Best Vegetable Knife
Zwilling Gourmet 6.5 Inch Nakiri Knife
Easy to use
Three-riveted handle with full tang
Not super sharp out of the box
Created especially for preparing vegetables, herbs, and salads, this 6.5-inch Nakiri knife combines a Japanese-style blade with Zwilling's timeless German craftsmanship. The company has spent over 285 years perfecting its special-formula alloy steel to create a more durable, full-tang knife that's resistant to stains and chips. As for the handle, it features three stainless steel rivets that make for stable and comfortable cutting.
We had the opportunity to test this Nakiri-style knife ourselves, paying special attention to how it performed while slicing tomatoes, mincing shallots, chopping sweet potatoes, and cutting bell peppers. The knife was easy to maneuver and stayed controlled throughout the testing process, cutting easily into the vegetables while maintaining a comfortable and well-balanced grip. We loved how paper-thin our tomato slices were with this knife, all with little to no resistance. The knife was also easy to clean after it was used, showing no signs of post-testing damage.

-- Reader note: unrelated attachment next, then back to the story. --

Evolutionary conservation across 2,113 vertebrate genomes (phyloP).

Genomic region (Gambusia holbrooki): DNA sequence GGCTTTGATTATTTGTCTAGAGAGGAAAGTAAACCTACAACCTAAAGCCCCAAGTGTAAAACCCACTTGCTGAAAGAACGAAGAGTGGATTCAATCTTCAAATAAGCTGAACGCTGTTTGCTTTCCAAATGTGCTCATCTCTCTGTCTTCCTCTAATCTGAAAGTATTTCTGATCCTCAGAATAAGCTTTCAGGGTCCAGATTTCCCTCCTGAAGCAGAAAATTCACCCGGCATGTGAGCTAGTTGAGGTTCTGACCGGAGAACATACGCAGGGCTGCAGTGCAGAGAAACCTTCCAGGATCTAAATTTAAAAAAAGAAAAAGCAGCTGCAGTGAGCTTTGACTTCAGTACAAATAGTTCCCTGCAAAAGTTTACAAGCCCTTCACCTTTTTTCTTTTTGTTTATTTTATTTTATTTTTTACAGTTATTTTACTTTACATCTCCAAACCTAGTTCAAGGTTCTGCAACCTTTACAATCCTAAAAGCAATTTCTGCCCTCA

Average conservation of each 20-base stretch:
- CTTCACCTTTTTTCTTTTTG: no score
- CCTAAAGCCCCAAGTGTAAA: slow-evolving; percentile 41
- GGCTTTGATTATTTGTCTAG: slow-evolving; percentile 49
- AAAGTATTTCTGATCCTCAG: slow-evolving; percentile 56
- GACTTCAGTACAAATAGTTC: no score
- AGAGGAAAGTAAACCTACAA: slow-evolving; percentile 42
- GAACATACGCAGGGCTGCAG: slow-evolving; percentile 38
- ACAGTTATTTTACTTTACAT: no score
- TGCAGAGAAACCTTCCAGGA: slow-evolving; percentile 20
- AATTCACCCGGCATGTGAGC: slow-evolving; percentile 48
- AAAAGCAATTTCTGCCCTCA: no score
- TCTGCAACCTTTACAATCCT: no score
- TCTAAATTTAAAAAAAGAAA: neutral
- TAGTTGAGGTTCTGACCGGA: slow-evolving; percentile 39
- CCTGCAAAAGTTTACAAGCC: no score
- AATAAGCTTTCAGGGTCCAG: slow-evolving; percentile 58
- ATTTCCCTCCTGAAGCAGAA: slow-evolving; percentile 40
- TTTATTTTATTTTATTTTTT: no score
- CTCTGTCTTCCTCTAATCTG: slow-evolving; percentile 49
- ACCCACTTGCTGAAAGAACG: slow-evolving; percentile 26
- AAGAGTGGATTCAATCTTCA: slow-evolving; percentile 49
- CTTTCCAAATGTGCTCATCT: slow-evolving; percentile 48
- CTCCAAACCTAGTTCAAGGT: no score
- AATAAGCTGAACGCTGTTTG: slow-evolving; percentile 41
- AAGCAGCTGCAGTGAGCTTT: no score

Price at time of publish: $90
Blade Material: Alloy steel | Blade Length: 6.5 inches | Handle Material: Plastic | Weight: 5.44 ounces
"Very easy to use. The top had a little more heaviness, which made the knife feel balanced and a breeze to push or pull right through the tomatoes."
Best Bread Knife
Wüsthof Gourmet 8-Inch Serrated Bread Knife
Easily slices through tough crust
Won't ruin soft breads
While a bread knife isn’t essential for every kitchen, if you bake your own bread or buy unsliced bread from a local bakery, you know the frustration of trying to slice through a fresh loaf that has a crisp or chewy crust and a soft interior. A bread knife is designed to do exactly that, leaving you with perfect slices and a loaf that isn’t ruined in the process.
This 8-inch knife, made in Germany, is a good length for slicing through almost any size of bread loaf. The serrations grab and cut through tough crusts easily, while treating the soft inside of the bread gently. The synthetic handle offers a good grip and balance, too. Besides using it for bread, this knife also works well for slicing cakes into layers, however, you might want a 10-inch serrated knife if you use it frequently for 8-inch round cakes.
Price at time of publish: $75
Blade Material: Stainless steel | Blade Length: 8 inches | Handle Material: Polypropylene | Weight: 3.5 ounces
Mac Knife Chef Series Chef's Knife, 7.25-Inch
High carbon steel holds sharper edge
Best sharpened on a sharpening stone